Lucas: Guardian Of Truth
Eleven-year-old Lucas Phelman knows he’s found trouble when middle-school bullies surround him on the way home from school. In just a few moments, he transforms from the bravest space cadet in the galaxy (at least, in his imagination) to a loser in a garbage can. Adding insult to injury, they take a video of the humiliating event and post it on the Internet for the entire school to see!
Hiding the truth from his mother, he accepts a gift left to him by his absent father. The strange-looking watch fits securely on his wrist. But, he discovers wearing the watch causes bizarre things to happen. His imaginary world follows him into reality, along with odd animals and the ability to destroy them!
Lucas must trust a mysterious creature that controls the watch — a device that can transport him to Kalaria, a place where nothing is as it seems. There, Lucas learns that he is the Guardian of Truth, destined to save Kalaria from the Mind Master, a creature bent on destroying the planet, and imagination along with it.
But even Lucas, with the strongest imagination of all, isn’t powerful enough. He learns of a powerful tool, the Book of Truth, which he must find and master its use to defeat the Mind Master for good.
But how to find it? And, is he brave enough to try? If he fails, Kalaria is doomed … and the Earth is next!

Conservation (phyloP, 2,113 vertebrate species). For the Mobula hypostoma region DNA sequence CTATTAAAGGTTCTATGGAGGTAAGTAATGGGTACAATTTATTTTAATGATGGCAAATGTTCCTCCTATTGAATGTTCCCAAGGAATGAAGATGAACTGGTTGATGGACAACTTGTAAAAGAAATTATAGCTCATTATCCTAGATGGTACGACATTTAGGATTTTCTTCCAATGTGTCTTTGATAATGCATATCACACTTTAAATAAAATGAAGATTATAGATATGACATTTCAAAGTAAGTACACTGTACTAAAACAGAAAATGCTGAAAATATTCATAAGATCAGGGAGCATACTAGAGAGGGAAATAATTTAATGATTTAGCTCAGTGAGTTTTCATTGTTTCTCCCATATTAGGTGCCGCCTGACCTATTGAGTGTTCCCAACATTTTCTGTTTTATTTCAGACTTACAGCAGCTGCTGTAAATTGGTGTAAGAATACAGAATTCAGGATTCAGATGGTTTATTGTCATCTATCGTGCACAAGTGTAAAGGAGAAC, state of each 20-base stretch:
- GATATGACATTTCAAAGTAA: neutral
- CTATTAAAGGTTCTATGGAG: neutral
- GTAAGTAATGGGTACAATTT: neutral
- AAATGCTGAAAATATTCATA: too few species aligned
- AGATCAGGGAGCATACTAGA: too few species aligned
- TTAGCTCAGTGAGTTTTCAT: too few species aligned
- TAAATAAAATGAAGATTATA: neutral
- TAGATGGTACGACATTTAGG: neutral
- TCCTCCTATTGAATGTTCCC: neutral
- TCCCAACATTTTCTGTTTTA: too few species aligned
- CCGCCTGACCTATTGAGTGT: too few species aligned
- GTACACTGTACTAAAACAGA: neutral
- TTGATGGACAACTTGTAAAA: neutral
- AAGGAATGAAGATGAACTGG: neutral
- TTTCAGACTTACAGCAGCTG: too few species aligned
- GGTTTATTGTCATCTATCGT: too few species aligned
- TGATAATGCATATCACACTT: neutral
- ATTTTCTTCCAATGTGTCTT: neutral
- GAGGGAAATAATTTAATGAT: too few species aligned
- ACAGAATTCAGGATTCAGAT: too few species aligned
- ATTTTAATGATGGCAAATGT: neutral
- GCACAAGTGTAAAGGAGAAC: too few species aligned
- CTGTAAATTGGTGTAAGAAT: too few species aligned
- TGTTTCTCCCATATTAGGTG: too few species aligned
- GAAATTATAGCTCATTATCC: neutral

Lucas is a lonely kid with a big imagination. Then one day, the things he imagines start coming true. Strange creatures appear and watch him. A dog appears out of a wristwatch. And still his mother doesn’t believe him.
Later on, Lucas is taken to a parallel world where people “imaginate” all kinds of things, from buildings to weapons. But the Mind Master threatens the entire world and has already engulfed most of it in thick, velvety darkness inhabited by monsters. Only the Guardian of Truth can repel the darkness and restore the world to its proper state.
This is a fun, middle-grade read. I was reminded alternately of Ben Ten and The Green Lantern, because of the way the imagined things are explained (hard-light constructs). Lucas and the princess, Sariah, are clearly characterized and fun to follow as they encounter the darkness, monsters, and the Mind Master.
Toward the end, the Christianity gets a bit heavy-handed. I felt that it made the story predictable. But I’m much older than the intended age group. An 11-year old boy would eat this book up and beg for more. It has lasers, dragons, talking pets, and kids who save the day. What’s not to like?